Friday, December 03, 2010

Mom pushed Giants' Manningham all the way to NFL

December 3, 2010

By Kevin Kernan

Mario Manningham is only in his third season, but right now he is the last experienced wide receiver standing for the Giants.

He showed this past Sunday that he was up to the challenge, catching a 26-yard touchdown pass, his fourth touchdown over the last six games.

With Hakeem Nicks and Steve Smith sidelined, he's told the veterans, "I'll hold down the fort until you get back."

Manningham is looking for another big game against the Redskins this Sunday at the New Meadowlands Stadium. Don't expect him to ever play scared.

Explained fellow wide receiver Devin Thomas, who starred at Michigan State and has known Manningham since he was a star at Michigan, "Mario never panics."

"That's something my mom taught me," Manningham told The Post after yesterday's practice.

"I grew up in the projects in Warren, Ohio. I saw everything you could ever see. My mom was a single mom. She raised me right, she always told me, 'Never panic. Take it day by day.'

"So I never really got frustrated by anything. I owe it all to her. She gave me the whoopin's I needed. She put me in my room, made me read and do my homework."

"My son had to be in before the street lights came on to eat dinner," Marion said in a telephone interview. "Even though we lived in the projects, I had rules."

Mario also got something else from his mom.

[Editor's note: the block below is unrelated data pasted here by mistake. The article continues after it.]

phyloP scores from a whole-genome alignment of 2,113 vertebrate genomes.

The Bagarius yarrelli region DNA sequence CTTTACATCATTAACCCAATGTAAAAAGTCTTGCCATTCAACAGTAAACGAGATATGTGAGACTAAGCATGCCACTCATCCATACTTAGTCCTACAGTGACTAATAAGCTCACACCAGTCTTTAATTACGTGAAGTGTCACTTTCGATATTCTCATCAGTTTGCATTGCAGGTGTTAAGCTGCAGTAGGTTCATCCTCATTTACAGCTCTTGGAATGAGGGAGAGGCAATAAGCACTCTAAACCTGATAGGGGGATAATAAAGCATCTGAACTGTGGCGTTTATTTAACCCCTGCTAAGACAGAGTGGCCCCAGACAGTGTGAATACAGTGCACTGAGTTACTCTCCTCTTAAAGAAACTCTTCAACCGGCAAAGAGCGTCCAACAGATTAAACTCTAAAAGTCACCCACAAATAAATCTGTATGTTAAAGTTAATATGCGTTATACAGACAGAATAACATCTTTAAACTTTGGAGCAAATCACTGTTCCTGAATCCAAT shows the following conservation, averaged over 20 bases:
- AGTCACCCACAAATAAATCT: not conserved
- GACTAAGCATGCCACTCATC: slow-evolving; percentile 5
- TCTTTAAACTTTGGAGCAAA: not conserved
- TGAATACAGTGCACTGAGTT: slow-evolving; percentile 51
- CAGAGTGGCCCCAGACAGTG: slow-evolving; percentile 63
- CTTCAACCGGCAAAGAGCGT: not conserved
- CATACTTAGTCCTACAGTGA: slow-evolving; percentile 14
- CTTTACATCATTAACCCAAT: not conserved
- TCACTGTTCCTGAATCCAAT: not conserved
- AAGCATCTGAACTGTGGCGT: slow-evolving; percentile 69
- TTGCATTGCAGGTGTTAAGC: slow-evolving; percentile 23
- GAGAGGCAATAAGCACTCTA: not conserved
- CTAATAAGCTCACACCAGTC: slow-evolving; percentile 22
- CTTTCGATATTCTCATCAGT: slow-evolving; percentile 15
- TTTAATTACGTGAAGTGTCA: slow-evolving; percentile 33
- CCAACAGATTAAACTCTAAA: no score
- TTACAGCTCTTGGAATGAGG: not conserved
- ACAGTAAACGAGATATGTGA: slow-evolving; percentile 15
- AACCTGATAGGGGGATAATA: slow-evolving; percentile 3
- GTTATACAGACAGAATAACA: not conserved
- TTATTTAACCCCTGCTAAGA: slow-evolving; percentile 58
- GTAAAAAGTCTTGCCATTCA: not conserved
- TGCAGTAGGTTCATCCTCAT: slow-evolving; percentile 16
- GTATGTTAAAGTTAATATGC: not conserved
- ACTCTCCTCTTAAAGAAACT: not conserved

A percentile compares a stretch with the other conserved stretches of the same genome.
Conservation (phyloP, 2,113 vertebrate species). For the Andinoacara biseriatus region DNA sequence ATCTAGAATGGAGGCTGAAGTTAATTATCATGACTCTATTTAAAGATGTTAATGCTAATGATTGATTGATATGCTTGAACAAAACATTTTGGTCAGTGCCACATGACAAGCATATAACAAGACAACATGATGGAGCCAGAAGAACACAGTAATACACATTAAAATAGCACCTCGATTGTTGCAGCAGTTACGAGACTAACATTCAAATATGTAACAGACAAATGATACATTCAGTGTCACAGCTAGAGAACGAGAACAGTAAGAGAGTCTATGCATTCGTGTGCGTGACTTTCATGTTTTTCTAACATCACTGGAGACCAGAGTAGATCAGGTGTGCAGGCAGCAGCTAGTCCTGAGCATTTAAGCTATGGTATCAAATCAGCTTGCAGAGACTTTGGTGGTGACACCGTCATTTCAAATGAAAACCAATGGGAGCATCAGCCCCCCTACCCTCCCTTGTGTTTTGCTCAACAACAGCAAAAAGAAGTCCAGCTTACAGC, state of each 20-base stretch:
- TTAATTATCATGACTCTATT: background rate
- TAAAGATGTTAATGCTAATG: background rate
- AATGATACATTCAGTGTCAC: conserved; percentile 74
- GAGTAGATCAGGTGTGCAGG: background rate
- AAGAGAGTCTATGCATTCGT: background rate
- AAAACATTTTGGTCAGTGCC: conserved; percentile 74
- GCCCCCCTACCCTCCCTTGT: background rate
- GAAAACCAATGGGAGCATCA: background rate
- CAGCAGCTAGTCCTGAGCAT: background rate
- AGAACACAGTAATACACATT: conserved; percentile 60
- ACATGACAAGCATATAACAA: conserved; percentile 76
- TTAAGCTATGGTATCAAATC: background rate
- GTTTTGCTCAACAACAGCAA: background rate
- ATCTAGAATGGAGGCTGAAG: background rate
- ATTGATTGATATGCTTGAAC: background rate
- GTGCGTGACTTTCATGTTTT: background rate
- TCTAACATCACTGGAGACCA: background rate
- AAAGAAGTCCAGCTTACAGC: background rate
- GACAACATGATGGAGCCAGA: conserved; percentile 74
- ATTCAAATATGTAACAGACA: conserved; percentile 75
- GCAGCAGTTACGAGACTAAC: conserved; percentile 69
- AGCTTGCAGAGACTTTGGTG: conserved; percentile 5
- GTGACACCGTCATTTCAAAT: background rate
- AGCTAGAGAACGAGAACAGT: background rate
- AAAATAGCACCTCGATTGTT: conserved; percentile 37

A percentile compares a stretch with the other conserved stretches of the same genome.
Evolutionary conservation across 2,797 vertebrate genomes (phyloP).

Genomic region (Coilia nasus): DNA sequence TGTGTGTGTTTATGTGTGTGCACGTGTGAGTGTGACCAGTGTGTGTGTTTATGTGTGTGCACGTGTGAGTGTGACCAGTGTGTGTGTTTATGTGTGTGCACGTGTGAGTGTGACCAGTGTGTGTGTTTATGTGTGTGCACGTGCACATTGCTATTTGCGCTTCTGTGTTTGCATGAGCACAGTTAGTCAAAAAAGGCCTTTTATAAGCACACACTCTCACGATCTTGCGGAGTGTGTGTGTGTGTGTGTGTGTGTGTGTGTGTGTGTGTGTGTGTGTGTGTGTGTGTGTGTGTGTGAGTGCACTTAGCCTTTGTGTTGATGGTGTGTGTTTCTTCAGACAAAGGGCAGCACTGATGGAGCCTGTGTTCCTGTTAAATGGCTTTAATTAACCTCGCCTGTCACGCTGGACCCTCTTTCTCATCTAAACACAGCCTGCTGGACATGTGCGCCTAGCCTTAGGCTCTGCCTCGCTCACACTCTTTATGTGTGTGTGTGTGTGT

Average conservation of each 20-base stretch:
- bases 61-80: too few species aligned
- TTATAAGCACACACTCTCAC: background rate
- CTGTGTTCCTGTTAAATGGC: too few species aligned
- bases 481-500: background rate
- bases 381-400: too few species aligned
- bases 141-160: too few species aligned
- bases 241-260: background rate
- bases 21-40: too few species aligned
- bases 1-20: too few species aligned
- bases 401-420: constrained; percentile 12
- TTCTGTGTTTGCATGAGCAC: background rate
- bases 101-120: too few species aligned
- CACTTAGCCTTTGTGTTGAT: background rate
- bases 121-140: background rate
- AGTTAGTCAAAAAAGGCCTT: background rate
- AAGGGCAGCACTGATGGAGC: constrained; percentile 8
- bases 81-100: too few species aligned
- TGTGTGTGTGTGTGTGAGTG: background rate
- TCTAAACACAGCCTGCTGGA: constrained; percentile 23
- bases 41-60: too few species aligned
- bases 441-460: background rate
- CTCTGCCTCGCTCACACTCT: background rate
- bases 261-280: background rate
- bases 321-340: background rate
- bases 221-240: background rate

"She's real fast, that's where I get my speed from," Manningham said with a smile.

"I ran track all through my high school years," Marion said. "And I named him after me."

She shortened it by one letter to make it a boy's name.

"From the moment I had him, I knew he was a special kid, I could see it in his eyes," she said.

Mario was creative, too.

"When he was 3 or 4 years old," his mom said, "we couldn't afford a basketball hoop, so Mario made one out of hangers and hung it on the door.

"And," she added with a laugh, "I wondered why we could never find any socks. He would ball them all up to make his own basketball."

Marion made a point to tell young Mario to never come home crying. One day, when he was about 6 years old, Manningham came home crying.

"A big dude, he tried to beat me up," Mario told his mom.

What did Marion do? She walked her son outside, found the 10-year-old bully and told him, "You want to fight my son? You fight him right now while I'm here."

This time young Mario took care of business.

"I had to, my mom was there," Manningham recalled with a laugh. "I couldn't take three whoopin's in a day."

All that made him stronger.

"With my mom on my side," he said proudly, "I don't care about nothing. She's always looking out for me."

Marion makes the drive from Ohio to New Jersey with family members for nearly every home game. She is quick to credit her parents as well for all the help they gave her, helping raise Mario and his younger brother and sister, who are both good athletes, too.

After last Sunday's win, as soon as she saw Mario, she gave him a high-five.

Offensive coordinator Kevin Gilbride raves about Manningham's explosiveness, and said that because of the injuries to Nicks and Smith: "We don't have to share it among three now. More of those chances will come his way."

Manningham is ready.

"I'm just trying to make plays so my team wins on Sunday," he said. "God put me in this position, and I'm just going to cherish it."

His mom knows this is just the beginning.

"He's always been the step-up guy," she explained. "He's worked very hard. He's given me so many great smiles, so many great tears. There's more to the story, stay tuned. I've told him, 'You're just starting to break through. Don't stop.' "

Until you get in the end zone.

Popular Posts